Export-oriented industrialization has transformed the Korean economy so profoundly that it has become known as the "Miracle on the Han." Yet, this industrial model has become fragile, as Korea’s chaebols are being challenged by Chinese competitors. Attempts to seek out new engines of economic growth have failed, or remain underdeveloped, while a looming demographic crisis threatens to exacerbate Korea’s problems.
This book outlines a blueprint for overcoming these challenges, moving beyond the business strategies, government policies, and socio-cultural patterns established under export-oriented industrialization. Written by a stellar line-up of international contributors, its central proposition is that social change is needed to support the strategic and operational transformation of the chaebol and SMEs. Specifically, it stresses the need for an appreciation of the gender, national, and ethnic diversity emerging within the Korean workplace today. If properly leveraged, such diversity has the potential to reduce the groupthink that hampers the creativity and responsiveness of Korean firms today, as well as facilitating greater success in overseas markets.
Taking an interdisciplinary approach, this book will be useful to students and scholars in Korean Studies, as well as those studying business, economics, and sociology more broadly in East Asia.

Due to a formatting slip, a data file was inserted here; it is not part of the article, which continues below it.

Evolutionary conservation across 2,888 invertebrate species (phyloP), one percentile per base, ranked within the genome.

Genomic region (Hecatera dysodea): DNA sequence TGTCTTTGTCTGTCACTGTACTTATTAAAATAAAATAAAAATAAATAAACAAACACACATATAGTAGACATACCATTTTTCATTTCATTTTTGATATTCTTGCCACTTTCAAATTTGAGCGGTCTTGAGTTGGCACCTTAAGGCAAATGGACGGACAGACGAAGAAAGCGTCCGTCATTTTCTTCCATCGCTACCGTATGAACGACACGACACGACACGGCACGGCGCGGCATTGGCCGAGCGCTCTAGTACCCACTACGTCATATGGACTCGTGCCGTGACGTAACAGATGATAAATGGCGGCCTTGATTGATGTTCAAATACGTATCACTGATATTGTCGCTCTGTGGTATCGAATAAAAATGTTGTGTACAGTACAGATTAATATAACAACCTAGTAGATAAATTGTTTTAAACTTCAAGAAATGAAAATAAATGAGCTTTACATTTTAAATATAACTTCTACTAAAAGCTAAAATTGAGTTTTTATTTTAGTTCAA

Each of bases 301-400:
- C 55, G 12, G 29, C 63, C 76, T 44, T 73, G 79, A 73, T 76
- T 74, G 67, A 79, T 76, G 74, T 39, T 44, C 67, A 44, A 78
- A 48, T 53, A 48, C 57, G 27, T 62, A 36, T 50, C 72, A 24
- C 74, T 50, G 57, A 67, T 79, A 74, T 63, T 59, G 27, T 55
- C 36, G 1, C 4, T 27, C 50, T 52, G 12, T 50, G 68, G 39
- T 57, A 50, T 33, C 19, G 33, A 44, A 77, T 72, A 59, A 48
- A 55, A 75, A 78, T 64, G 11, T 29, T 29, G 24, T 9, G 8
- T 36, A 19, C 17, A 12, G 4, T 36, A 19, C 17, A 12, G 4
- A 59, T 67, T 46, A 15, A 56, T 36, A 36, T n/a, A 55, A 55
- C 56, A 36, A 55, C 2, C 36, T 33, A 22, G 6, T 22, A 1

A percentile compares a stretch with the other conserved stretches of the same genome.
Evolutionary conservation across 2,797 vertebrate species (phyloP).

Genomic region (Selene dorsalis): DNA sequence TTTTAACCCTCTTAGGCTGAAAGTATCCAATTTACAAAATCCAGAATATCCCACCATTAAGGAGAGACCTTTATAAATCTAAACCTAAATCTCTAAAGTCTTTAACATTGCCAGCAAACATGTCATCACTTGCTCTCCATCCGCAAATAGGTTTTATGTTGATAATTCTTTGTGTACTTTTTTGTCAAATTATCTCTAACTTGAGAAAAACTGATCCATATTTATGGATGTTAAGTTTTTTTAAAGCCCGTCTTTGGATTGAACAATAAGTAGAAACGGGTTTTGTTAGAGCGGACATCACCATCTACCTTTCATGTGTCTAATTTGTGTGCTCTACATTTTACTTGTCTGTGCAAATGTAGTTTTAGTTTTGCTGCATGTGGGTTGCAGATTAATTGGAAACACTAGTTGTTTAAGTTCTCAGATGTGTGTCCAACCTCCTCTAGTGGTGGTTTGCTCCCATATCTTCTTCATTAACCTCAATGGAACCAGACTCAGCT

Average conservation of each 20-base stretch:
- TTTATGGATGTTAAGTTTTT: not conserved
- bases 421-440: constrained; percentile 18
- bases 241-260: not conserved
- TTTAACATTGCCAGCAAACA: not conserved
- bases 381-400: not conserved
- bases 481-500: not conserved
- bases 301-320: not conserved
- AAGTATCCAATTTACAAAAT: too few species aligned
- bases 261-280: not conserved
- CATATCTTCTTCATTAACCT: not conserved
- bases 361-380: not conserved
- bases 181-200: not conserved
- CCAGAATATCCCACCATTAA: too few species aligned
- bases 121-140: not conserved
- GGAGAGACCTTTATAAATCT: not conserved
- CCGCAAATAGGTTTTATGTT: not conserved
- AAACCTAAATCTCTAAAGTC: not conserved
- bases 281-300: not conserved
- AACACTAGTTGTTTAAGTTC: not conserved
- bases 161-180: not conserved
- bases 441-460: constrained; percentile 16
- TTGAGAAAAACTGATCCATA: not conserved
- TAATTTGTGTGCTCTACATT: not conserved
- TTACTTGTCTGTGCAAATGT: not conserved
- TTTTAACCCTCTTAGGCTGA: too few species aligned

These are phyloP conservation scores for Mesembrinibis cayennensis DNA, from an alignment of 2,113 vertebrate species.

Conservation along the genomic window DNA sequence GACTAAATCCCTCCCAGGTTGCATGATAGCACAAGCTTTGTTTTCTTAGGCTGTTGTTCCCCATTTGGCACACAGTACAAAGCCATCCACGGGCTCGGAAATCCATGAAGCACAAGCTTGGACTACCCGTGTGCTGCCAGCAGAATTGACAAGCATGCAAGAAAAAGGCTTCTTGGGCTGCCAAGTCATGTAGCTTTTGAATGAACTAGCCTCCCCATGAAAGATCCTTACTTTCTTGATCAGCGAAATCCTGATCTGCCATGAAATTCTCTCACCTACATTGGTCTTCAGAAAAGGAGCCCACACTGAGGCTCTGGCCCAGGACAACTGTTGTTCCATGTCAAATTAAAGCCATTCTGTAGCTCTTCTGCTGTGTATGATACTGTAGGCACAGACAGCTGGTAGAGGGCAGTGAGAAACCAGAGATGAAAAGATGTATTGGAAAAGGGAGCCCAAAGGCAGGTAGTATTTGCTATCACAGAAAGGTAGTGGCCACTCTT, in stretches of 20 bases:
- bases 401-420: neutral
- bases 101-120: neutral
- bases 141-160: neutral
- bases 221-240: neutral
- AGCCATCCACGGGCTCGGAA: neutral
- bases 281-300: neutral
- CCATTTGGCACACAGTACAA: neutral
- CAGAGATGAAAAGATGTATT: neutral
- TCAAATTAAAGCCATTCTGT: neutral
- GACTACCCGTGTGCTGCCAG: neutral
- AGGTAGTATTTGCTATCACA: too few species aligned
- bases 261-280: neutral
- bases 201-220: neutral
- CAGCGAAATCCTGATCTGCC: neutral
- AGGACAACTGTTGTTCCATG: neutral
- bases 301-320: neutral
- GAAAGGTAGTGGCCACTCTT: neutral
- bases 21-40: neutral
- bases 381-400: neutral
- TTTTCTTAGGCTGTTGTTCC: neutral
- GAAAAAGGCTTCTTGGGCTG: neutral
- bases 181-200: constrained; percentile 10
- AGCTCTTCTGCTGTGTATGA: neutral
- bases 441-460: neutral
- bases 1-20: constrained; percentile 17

Table of Contents
1. Introduction, Joon Nak Choi
2. Corporate Strategy and the Competitiveness of Korean Electronics Firms versus their Japanese and Chinese Counterparts, Hyungoh Lee and Hyung-Deok Shin
3. Competitive Strategy and Challenges for the Chaebol, Myeong Hyeon Cho, Jonghoon Bae, Jaiho Chung, Sungchoon Kang and Deasoo Kim
4. SME Productivity and Export Promotion Policies in Korea, Inchul Kim and Youngmin Kim
5. Korean SMEs and the Quest for an Innovation Economy, Michelle F. Hsieh
6. College Major and Female Labor Supply, Jihye Kam and Soohyung Lee
7. Brain Drain, Circulation and Linkage: Sequence Analysis of Korean Nationals Graduating from Stanford, Joon Nak Choi and Chuck Eesley
8. A Comparative Analysis of Asian versus Asian-American Entrepreneurship: Evidence from Stanford University Alumni, Yong Suk Lee and Chuck Eesley
9. Bridging and the Success of Korean Firms in China: An Entrepreneurial Understanding, Joon-Shik Park
Joon Nak Choi is Adjunct Assistant Professor in the Department of Management and Faculty Associate in the Institute for Emerging Market Studies at The Hong Kong University of Science and Technology, Hong Kong.
Yong Suk Lee is the SK Center Fellow at the Freeman Spogli Institute for International Studies and Deputy Director of the Korea Program at the Shorenstein Asia-Pacific Research Center at Stanford University, USA.
Gi-Wook Shin is Professor of Sociology, Director of the Shorenstein Asia-Pacific Research Center and an FSI Senior Fellow at Stanford University, USA.